6 .01764 X $3000 $ 52.92
7 .02044 X $3000 $ 61.32
8 .02324 X $3000 $ 69.72
At Last! The Betting Schedule
Obviously I cannot place a bet of $10.92 so I’ll have to round things off in order to arrive at a practical betting schedule. In doing that, I keep several things in mind. First, I want a schedule which will allow me to ‘parlay’ winning bets as the count goes up. For example, if the bet for a true count of 2 is $20, it would be great if the bet for a true count of 3 was twice that; it makes me look like a ‘gambler’ to just add my winnings to the original bet. Of course I’d only be doing it because the count has gone up, but it’s something to keep in mind as I design the schedule. Another ‘nice-to-have’ thing is a schedule which allows me to bet some multiple of the true count. For example, “$10 times the true” would mean that at a true of 2 my bet would be $20, at a true of 4 it’d be $40, etc. Another point to keep in mind is that we have a bit of a ‘fudge’ factor built into counts above 2.4 in a double deck game. Why 2.4? Well, that’s the true count at which one should take insurance in a double deck game and that option is so valuable that it adds to our advantage. While the advantage goes up about .5% with each increase of 1 in the true count, above 2.4 the advantage increase is more like .58%. So our ‘real’ advantage at a true of 7 is more like 4% than the 3.65% which I show on the charts above. This gives us a cushion for rounding up a bit.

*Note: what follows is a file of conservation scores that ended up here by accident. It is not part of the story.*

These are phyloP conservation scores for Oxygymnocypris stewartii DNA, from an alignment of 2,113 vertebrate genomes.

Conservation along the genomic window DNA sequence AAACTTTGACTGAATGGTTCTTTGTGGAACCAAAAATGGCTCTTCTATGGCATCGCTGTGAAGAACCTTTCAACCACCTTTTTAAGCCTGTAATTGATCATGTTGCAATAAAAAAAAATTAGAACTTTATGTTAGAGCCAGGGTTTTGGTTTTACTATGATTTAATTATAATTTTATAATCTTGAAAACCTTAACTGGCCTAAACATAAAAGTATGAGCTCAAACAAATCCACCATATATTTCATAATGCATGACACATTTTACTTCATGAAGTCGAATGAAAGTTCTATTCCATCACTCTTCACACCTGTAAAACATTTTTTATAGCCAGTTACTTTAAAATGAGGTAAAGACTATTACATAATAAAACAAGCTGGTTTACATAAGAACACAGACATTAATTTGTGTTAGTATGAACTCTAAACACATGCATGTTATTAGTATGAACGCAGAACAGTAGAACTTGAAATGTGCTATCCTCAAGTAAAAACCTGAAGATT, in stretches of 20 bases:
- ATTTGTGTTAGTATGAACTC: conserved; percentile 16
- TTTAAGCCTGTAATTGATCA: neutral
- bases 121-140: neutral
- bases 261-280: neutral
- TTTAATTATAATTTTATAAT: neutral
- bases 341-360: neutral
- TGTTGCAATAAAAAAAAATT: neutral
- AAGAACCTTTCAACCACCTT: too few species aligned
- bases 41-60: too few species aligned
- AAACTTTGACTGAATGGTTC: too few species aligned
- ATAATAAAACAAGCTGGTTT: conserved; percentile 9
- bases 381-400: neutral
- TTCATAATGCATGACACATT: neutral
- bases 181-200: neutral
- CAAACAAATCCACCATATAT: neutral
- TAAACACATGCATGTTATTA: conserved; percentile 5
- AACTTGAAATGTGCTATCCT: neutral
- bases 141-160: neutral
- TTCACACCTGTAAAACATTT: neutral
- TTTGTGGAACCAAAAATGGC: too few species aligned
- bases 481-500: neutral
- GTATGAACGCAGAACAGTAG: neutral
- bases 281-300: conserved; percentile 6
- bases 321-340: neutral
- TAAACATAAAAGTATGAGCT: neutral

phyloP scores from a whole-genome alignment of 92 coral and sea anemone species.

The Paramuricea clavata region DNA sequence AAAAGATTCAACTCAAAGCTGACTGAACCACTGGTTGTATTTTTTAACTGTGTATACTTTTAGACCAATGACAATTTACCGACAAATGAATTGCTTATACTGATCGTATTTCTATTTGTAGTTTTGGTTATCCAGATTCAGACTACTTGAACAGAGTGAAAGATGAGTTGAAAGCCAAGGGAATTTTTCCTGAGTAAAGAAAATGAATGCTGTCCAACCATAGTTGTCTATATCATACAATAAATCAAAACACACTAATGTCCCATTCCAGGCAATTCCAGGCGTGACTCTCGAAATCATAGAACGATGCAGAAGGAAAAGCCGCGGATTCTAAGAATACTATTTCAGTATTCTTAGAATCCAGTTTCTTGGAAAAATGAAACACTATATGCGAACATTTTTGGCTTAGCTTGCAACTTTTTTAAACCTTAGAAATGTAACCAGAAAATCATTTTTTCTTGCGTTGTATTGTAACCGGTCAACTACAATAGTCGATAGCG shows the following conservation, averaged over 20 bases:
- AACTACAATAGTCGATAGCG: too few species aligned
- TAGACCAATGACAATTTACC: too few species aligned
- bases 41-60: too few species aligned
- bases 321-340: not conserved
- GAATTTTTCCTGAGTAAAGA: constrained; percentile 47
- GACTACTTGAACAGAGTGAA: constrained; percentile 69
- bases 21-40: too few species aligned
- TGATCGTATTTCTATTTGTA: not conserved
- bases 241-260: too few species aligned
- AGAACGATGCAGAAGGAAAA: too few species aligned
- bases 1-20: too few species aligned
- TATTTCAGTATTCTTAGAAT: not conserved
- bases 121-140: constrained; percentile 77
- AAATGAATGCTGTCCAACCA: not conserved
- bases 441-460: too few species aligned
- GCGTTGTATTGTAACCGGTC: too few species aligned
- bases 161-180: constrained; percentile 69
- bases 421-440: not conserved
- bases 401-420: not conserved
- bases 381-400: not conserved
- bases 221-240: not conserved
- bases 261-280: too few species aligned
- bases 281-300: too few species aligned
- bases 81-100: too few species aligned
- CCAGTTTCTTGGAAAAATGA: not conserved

So, here’s the betting schedule I worked out for a $3000 bankroll. Bear in mind that as the bankroll increases (or decreases), the schedule must be changed in order to keep the risk of ‘gambler’s ruin’ about the same. I will modify the schedule at $1000 increments; that is, if I win $1000, I’ll refigure the betting schedule by remultiplying all the percentages by $4000. On the other hand, if I choose to spend my profits, I’ll just continue to operate with the original schedule. In the unlikely event that I hit a big losing streak (how’s that for positive thinking?) I really couldn’t downsize the bets very much. As long as the bank remains above $2000, I’ll stick with this schedule. If it should go below $2000, I’d quit until I could build the bank up again.
Betting Schedule $3000 Bank – Double Deck
(DOA; DAS; RSA; Dlr hits A-6)
True Count Bet: One hand Two Hands
0 or lower $10 N.A.
1 $10 N.A.
2 $15 $10
3 $25 $20
4 $40 $30
5 $50 $40
6 or higher $60 $50